New IOM Report Calls for Migrant-Inclusive Approaches to COVID-19 Recovery Plans
Bangkok – Migrant workers make a vital contribution to the Thai economy and have been supporting communities and economies during the COVID-19 pandemic. However, they are also among the hardest hit by the crisis, particularly by business and border closures preventing access to regular migration and employment.
This was revealed after today’s launch of a new International Organization for Migration (IOM) study that assessed the socioeconomic impact of the COVID-19 pandemic on migrant workers and their families in Cambodia, Lao People’s Democratic Republic, Myanmar and Thailand (CLMT).
“Inclusion of migrants in COVID-19 response and recovery plans and policies is crucial for a just recovery from the pandemic. However, the availability of comprehensive data that can be used to inform migrant-centred approaches and policies to socioeconomic recovery in the four countries remains limited,” said Geraldine Ansart, IOM Chief of Mission in Thailand.
“The study has generated valuable insights on the experiences of migrant workers during the pandemic. We hope that the findings can assist in shaping policies and programmes for both recovery and longer-term resilience of economies, which consider the specific contributions of and challenges for migrant workers and key sectors employing them,” she added.
Drawn from the experiences of over 2,000 migrant workers, 150 employers, and 60 representatives from migrant communities, businesses and civil society organizations (CSOs) and with data collected between March and May 2021, the study revealed that the vast majority of migrant workers who remained in Thailand were working the same hours for lower pay during the pandemic. Women migrant workers were disproportionately affected, with half of them being paid below the minimum wage. In many cases, migrants facing loss of income in Thailand had to take loans to pay for daily living costs and household expenses.
The study also found that remittances dropped significantly for both the families of migrant workers in Thailand and returnees. Average remittance amounts for households of migrants who remained in Thailand dropped by 50 per cent. Migrant workers who returned to their home country also faced a significant reduction in their average household income from THB 15,820 (USD 525) to THB 4,893 (USD 162) – or close to a 70 per cent reduction in household income.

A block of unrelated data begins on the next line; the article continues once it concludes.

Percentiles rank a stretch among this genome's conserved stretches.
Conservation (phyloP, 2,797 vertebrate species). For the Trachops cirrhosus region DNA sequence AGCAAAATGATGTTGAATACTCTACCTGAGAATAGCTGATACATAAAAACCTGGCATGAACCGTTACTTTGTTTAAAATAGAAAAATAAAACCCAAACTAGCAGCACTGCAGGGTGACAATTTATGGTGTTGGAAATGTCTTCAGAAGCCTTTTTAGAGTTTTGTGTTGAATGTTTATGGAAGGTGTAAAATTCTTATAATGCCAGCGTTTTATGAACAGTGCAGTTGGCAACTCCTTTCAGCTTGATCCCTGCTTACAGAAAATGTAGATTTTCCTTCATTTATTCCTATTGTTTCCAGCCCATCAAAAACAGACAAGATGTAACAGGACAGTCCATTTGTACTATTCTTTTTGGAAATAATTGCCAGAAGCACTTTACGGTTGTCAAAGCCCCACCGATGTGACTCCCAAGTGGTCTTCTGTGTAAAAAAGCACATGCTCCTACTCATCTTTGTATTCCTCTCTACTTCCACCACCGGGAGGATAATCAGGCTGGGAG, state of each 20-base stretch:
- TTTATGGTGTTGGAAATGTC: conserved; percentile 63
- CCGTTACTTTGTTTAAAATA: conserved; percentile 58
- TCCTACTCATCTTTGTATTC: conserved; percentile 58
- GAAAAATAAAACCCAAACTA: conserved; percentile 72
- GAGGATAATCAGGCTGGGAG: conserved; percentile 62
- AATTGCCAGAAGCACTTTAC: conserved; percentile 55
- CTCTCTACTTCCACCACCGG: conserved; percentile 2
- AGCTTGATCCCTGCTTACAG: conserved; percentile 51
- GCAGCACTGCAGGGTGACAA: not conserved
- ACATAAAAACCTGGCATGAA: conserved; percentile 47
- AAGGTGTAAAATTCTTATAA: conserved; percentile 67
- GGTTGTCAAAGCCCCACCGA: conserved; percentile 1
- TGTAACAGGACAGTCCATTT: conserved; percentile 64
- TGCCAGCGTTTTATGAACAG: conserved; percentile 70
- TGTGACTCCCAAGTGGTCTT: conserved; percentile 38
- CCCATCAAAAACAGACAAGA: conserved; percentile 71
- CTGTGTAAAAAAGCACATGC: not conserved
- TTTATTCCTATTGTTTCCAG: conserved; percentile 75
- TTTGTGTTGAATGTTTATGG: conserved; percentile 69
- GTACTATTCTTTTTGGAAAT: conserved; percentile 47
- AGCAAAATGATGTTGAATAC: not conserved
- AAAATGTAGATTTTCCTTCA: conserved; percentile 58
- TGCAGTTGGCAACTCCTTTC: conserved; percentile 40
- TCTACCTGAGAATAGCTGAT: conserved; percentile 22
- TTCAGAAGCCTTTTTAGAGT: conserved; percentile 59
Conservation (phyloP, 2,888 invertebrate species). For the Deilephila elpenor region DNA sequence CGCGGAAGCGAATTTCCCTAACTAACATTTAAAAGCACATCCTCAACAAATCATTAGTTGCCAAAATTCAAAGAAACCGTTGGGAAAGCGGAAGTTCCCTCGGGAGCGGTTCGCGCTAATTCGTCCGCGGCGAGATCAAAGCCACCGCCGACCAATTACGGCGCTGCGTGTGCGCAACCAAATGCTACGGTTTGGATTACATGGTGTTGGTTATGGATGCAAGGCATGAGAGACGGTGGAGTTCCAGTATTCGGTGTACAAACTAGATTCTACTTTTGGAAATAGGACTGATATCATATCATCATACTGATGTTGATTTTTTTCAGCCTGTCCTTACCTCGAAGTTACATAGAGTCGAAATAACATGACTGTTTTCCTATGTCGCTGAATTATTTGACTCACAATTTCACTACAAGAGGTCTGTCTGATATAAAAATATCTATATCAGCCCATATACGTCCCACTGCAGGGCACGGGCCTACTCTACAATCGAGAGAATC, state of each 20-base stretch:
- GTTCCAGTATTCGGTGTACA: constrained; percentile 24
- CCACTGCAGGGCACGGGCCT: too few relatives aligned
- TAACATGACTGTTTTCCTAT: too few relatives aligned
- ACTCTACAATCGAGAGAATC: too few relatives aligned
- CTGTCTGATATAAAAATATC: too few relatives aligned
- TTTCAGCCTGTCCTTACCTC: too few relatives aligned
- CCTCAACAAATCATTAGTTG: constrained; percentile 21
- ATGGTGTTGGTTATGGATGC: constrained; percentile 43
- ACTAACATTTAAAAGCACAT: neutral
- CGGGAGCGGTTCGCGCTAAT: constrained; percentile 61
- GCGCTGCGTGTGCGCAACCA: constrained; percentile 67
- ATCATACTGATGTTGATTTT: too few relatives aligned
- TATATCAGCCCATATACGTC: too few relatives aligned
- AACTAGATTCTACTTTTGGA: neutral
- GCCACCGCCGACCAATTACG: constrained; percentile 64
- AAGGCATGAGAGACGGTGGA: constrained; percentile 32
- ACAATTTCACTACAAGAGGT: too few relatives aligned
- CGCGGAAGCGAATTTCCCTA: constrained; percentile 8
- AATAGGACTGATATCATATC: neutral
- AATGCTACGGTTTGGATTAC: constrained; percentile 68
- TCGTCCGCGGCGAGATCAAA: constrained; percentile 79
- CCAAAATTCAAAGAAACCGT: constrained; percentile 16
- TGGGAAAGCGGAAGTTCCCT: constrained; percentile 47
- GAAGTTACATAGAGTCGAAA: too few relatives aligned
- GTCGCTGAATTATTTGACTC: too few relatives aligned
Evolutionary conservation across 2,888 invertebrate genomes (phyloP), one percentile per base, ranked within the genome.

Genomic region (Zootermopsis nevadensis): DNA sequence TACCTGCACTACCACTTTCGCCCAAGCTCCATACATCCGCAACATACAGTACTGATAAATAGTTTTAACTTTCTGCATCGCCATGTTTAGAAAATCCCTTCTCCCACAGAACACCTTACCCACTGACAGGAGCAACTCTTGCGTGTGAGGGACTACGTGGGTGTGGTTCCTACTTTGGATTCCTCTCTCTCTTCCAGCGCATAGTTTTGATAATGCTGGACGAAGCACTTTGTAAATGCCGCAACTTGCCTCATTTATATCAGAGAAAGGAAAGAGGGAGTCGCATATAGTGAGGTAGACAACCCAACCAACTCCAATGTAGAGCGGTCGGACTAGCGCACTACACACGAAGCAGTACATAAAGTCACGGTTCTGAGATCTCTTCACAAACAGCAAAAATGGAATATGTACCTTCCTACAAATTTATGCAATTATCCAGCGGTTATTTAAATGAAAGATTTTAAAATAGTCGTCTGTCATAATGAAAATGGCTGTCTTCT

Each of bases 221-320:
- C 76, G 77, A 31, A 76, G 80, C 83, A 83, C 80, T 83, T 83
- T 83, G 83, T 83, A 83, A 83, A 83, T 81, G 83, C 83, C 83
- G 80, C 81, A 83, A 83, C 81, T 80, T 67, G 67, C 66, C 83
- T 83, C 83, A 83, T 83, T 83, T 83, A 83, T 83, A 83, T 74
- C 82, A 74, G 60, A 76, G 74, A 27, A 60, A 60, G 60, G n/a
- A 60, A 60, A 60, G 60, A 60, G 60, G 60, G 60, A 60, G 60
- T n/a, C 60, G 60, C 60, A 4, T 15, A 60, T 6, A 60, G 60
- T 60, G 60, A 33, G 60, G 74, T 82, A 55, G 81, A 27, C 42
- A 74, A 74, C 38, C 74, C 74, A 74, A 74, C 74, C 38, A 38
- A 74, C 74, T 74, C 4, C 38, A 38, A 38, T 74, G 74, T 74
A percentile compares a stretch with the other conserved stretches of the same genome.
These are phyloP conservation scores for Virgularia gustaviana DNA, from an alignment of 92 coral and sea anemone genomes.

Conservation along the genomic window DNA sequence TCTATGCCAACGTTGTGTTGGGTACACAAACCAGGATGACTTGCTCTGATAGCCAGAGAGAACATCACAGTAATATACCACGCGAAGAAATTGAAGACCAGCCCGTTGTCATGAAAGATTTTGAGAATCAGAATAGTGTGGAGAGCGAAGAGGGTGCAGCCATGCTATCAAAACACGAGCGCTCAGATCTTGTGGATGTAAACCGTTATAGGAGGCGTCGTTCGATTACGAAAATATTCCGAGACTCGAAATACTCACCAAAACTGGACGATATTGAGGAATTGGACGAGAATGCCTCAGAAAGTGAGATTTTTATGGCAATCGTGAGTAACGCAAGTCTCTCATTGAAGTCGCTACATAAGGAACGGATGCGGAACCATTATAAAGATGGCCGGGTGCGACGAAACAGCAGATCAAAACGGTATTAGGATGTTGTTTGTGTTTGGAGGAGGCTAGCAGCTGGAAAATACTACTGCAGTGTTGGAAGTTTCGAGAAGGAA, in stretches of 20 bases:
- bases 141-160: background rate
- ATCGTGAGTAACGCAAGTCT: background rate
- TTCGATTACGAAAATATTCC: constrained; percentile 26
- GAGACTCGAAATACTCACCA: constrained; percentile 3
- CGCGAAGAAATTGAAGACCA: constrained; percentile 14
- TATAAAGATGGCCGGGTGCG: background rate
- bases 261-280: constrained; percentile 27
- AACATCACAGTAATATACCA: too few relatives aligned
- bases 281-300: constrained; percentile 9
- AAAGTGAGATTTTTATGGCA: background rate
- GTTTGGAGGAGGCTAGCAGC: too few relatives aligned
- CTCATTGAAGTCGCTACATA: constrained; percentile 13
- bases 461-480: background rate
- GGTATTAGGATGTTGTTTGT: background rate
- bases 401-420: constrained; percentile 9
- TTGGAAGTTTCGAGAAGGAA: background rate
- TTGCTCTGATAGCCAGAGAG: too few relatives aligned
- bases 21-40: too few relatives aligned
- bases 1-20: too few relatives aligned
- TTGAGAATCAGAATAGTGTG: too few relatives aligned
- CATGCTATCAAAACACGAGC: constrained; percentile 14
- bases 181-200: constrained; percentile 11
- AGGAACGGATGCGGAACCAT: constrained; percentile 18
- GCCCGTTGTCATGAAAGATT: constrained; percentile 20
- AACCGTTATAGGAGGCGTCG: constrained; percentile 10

Recognizing the contributions of migrant workers to the Thai economy, the Royal Thai Government has shown continued commitment to supporting them during the COVID-19 crisis. For instance, following border closures, migrant workers were granted more flexibility to change employers and renew their work permits without leaving the country. As of November 2021, around 1.5 million migrant workers benefitted from this measure.
The Royal Thai Government has also committed to providing free COVID-19 vaccination for everyone living in Thailand, and in November 2021, extended its programme to include documented and undocumented migrants. As of January 2022, 44 per cent of the total non-Thai population in the country have been vaccinated. In addition, any worker infected by COVID-19, including migrant workers, can receive treatment free of charge, lessening their financial burden.
However, the study found that there is limited access to social protection schemes. Only one quarter (24 per cent) of respondents said they were enrolled in any kind of public or private sector benefit scheme as of March 2021 due to a lack of understanding of the enrolment process and migrants’ rights.
Boonchob Suthamanuswong, Permanent Secretary of the Ministry of Labour of Thailand, noted that ensuring migrants’ inclusion in Thailand’s COVID-19 response and recovery plans remains a priority in line with the country’s commitments to the Global Compact for Safe, Orderly and Regular Migration (GCM).
“As we rebuild our economy and society after the COVID-19 crisis, this study makes an important contribution to evidence-based policymaking as well as the promotion of ethical recruitment, decent work and skills development for migrant workers in the post-COVID-19 era both for Thailand and the countries of origin,” he added.
Access the report here: https://bit.ly/3tGr4tJ
This study was implemented under IOM’s Poverty Reduction through Safe Migration, Skills Development and Enhanced Job Placement (PROMISE) programme with the support of the Displacement Tracking Matrix (DTM). The PROMISE programme, funded by the Swiss Agency for Development and Cooperation (SDC), works to ensure that safe labour migration translates into inclusive economic development for migrant workers and their families by investing in skills development and entrepreneurship in CLMT.